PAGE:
LINCOLN — A controversial central Omaha club that allows nude dancing has filed a federal lawsuit after being cited on suspicion of allowing alcohol consumption without a license.
The club’s owner, Shane Harrington, pledged Tuesday to be “the biggest pain in the a**” in light of a recent crackdown by Omaha police, including possibly resuming street-side protests involving nearly nude dancers.
“It’s war,” he said.
But a city attorney responded that the city cannot ignore violations of the law.
Club Omaha, whose business model inspired the Legislature to pass a law last year requiring liquor licenses for “bottle clubs,” filed its lawsuit Thursday after three of its employees were ticketed by Omaha police on March 12.
The citations, for allowing consumption of alcohol in a public place without a license, are apparently the first filed under the new law. They are misdemeanors, punishable by up to a $500 fine.
The lawsuit is the latest in a string filed by Harrington, who has long maintained that his clubs are persecuted because they provide adult entertainment.
His latest argument? His members-only, private club isn’t a “public place,” so it is not subject to the new law, which requires “any place open to the general public” that allows people to bring their own bottle of liquor, beer or wine to obtain a state bottle club license.
“We don’t believe we’re a bottle club,” Harrington said, because only paying members are allowed to enter.
He lost round one on Tuesday when U.S. District Judge Laurie Smith Camp rejected a request for a restraining order that would have blocked police from using information gathered during three recent visits to the club at 7301 Farnam St. The club had maintained that police had no right to enter the private club and that their searches were illegal.
Harrington, who is in the process of moving his Omaha club to near 120th Street and West Center Road, said in an interview that he expected to lose in court on Tuesday.
“We just want to see where we stand, where they stand,” he said, “because we’re moving into a new place, a ‘forever home.’ ”
Harrington said that he plans to move to his new location on Sunday and to decide by then whether he needs to stop allowing club members to bring their own booze, or apply for a liquor license or bottle club license. Another option: The new club is adjacent to an existing nightclub, Rehab, and he could just allow his patrons to go next door for their drinks.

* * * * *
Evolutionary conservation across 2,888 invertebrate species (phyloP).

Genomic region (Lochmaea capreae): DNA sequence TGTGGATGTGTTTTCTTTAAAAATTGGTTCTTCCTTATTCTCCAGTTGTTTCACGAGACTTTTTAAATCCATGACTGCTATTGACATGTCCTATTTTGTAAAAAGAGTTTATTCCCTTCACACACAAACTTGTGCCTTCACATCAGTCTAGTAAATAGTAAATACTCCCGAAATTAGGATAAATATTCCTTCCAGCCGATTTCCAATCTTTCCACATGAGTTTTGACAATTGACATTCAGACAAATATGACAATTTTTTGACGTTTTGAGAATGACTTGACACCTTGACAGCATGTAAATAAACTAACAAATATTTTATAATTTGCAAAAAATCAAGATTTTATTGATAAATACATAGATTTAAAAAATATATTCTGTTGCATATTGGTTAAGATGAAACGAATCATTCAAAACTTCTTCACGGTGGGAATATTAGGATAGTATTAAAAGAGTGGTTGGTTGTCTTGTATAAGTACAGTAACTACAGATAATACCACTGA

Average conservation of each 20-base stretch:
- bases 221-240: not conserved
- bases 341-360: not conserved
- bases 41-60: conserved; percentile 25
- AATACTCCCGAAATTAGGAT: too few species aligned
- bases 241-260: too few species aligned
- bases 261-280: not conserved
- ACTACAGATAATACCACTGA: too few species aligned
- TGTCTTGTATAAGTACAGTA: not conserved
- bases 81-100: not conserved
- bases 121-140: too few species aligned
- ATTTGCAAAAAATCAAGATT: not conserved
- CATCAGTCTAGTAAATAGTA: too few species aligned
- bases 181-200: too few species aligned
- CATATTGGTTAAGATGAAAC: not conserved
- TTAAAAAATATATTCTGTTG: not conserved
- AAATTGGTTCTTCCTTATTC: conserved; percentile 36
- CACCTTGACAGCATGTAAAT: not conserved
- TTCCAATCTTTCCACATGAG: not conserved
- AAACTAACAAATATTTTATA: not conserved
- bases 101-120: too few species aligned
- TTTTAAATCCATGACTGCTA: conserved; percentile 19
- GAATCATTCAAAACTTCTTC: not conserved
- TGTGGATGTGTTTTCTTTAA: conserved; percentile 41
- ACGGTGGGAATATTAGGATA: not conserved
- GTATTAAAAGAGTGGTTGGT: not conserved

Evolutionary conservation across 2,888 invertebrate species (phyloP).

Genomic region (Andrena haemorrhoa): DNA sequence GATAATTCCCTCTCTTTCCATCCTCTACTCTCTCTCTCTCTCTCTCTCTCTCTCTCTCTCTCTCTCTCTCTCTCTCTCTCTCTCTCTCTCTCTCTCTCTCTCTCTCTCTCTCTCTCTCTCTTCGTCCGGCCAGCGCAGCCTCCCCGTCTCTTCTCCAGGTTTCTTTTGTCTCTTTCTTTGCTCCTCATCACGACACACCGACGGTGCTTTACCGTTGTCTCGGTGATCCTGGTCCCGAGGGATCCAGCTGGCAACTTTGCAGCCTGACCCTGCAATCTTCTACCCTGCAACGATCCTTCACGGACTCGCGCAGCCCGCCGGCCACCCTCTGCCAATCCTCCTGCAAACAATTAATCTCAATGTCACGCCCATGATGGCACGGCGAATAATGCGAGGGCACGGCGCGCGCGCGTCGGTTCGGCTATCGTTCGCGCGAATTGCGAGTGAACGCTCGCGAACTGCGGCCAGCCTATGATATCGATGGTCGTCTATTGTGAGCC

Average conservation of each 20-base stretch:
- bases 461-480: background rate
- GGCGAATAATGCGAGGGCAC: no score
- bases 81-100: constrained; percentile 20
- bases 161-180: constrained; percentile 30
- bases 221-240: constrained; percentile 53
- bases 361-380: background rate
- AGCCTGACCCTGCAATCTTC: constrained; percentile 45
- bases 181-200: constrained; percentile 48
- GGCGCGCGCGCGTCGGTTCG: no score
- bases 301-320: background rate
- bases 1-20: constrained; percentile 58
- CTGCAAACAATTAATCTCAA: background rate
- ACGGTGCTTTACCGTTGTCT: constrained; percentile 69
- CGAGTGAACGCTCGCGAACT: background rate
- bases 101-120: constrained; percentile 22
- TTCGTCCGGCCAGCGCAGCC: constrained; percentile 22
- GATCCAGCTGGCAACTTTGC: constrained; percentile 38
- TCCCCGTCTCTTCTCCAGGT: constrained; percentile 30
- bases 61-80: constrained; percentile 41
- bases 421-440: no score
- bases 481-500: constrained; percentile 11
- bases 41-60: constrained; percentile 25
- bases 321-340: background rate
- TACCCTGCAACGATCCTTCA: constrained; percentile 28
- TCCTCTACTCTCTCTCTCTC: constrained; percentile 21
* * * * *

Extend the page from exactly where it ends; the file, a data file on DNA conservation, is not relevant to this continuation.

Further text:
“I’m not sure what our next step is,” Harrington said.
He already has a state lawsuit underway in Lancaster County, contesting the bottle club law, Legislative Bill 1120, as unconstitutional. And his federal lawsuit, despite the setback on Tuesday, also awaits a day in court.
After the bill was passed, Club Omaha suspended alcohol use for about six weeks, then informed Omaha and state officials, by email, that it was resuming the practice of allowing members to bring their own. In the email, Harrington’s attorney maintained that the new state law, as well as an Omaha ordinance passed after that, did not apply to Club Omaha because it wasn’t open to the public and because liquor use was “incidental” to the purpose of the facility, which was adult entertainment.
The attorney, Evan Spencer of New York City, also made an offer to the city in an email last year: If Club Omaha was allowed to “return to our original format,” it would cease holding street-side protests featuring scantily clad dancers and would stop posting “political cartoons” on its Facebook page that lampoon public officials. The attorney also pledged that Harrington would stop looking for a location in Omaha’s Old Market.
Harrington said the email didn’t generate a response.
Will Acosta-Trejo of the City Law Department said that once LB 1120 became law, the city had no choice but enforce it.
“We can’t have side deals with clubs,” he said.